20+ Questions to Ask During an Open House


Shopping for real estate can be daunting. It takes time and discernment to know which house is right for you. To avoid wasting time on open house visits, be prepared with these key questions. If you find a house that matches your wish list, chat with the listing agent to find out all the details you don't want to overlook.

Before you start asking questions

First things first: Pick up a copy of the property information. These are often on the kitchen counter or near the entry during open houses. Many people view the house, and then look over the information. But the disclosure statements often reveal things you'll want to see while on site; maybe there was water damage, or the carpets were recently replaced. Spend five minutes reviewing the property information so you can eyeball the improvements or issues as you move from room to room.

Some listing agents will wait near the information sheets, ready to talk to prospective buyers. If you're not ready to chat yet, say so; the agent should accommodate your desire to view the house and review the information before either of you starts asking questions.

General questions

Ask these questions to get an idea of the overall condition of the house and area.

What's the reason for the sale?

This may seem like a personal question, but it's a valid one. If the house is being sold because the owners are unhappy with its condition, need for repairs, the safety of the area, or the feel of the neighborhood, you want to know. Your goal is to understand if the reason for the sale is personal or due to an issue with the house or area.

Don't press for personal information about the owners, of course; the agent should protect their confidentiality while giving you a top-level answer. If the agent is very hesitant, or unable to provide even a generic or partial answer, note that. If you're interested in the house, you can have your own real estate agent follow up with the listing agent.

What are the biggest problems with the house?

If you ask, "Are there any major problems with the house?" then the agent may say, "No, it's in great shape." Phrasing matters. Every house has problems. This is the time to find out what those problems are. The listing agent wants to sell the property, of course, but they want the sale to be a satisfactory one.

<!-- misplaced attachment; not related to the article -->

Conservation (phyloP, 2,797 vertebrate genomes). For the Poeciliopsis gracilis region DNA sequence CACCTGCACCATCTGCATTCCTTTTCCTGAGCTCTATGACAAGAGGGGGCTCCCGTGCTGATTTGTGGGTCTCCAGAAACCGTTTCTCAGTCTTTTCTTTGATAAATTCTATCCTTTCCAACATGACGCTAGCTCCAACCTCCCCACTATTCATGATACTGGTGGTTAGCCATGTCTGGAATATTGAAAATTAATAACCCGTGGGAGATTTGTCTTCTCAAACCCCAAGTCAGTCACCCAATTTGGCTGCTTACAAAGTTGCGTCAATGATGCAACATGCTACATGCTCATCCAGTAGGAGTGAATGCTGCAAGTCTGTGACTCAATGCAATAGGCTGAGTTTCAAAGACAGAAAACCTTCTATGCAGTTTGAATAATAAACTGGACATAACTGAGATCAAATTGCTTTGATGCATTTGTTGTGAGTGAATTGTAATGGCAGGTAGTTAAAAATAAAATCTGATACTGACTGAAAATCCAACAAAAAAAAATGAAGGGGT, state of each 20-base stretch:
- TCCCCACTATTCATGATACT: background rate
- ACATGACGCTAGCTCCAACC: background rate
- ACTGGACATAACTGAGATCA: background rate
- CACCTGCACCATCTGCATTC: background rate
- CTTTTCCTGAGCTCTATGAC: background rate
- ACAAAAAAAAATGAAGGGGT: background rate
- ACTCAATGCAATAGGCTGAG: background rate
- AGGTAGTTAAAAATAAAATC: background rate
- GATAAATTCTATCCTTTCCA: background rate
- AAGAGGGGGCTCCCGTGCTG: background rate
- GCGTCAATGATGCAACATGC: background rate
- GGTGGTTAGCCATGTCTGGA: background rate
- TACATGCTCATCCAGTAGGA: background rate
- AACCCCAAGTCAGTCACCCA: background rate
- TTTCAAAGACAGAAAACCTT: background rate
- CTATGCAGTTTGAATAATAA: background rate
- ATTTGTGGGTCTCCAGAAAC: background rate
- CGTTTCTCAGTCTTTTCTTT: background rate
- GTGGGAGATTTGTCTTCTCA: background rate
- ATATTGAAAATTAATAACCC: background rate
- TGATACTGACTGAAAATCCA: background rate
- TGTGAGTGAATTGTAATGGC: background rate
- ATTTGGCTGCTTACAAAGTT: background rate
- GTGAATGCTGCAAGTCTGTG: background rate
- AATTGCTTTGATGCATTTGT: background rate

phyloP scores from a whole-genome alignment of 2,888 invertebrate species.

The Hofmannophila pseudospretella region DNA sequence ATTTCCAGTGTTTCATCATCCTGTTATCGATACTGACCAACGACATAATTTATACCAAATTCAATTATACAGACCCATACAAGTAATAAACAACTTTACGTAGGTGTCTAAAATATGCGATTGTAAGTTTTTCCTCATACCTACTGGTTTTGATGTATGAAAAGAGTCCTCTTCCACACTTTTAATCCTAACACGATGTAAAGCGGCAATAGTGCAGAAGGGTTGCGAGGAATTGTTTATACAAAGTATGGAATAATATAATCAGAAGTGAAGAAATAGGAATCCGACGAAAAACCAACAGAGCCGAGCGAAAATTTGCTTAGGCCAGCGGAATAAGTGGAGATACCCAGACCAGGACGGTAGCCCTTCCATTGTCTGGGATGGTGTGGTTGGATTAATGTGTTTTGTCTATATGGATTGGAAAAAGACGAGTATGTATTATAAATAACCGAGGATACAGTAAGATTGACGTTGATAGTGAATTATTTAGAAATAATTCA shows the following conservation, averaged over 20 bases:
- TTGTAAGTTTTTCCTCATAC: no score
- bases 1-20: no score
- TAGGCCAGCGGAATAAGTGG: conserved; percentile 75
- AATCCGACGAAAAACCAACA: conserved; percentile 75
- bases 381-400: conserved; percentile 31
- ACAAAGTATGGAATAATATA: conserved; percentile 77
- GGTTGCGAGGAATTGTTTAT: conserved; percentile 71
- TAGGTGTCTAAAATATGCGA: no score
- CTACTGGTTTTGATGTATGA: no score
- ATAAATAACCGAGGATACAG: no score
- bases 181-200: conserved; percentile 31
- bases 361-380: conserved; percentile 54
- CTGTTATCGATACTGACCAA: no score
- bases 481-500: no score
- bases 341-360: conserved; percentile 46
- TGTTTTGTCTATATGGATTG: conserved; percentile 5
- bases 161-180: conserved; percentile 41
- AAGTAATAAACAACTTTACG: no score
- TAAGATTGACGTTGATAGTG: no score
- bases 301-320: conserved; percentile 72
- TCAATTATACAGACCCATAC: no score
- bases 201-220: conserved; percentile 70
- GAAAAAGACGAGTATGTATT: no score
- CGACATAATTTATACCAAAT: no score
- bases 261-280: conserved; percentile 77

In many states a seller's disclosure is required, and should be included with the property information. You can ask for more details on any issues disclosed:

  • Have there been any more water problems since the sump pump was replaced?

  • How extensive was the termite damage listed on the disclosure?

  • Have the owners done any further mold testing?

Asking for more information will help you determine if the issues have been resolved or would require additional repair or maintenance.

What are the average utility costs?

Older houses tend to be less energy efficient, and can come with heftier utility bills than you'd expect. On the other hand, the owners may have a installed top-of-the-line HVAC system, put in double-paned windows, and invested in other energy-saving upgrades. The listing agent will know, or be able to find out, the average monthly cost for utilities. It's a good idea to ask for a typical monthly cost in the winter and in the summer, so you can compare how much the energy use might fluctuate seasonally.

Has the price changed at all?

The listing agent will know the history of the house, if the listing price has dropped or increased, and the reasons for any change in price. A lower listing price can be great news for you, but multiple drops in price should be a red flag. Was the house listed much too high for the area? Or are there major issues that are keeping buyers away?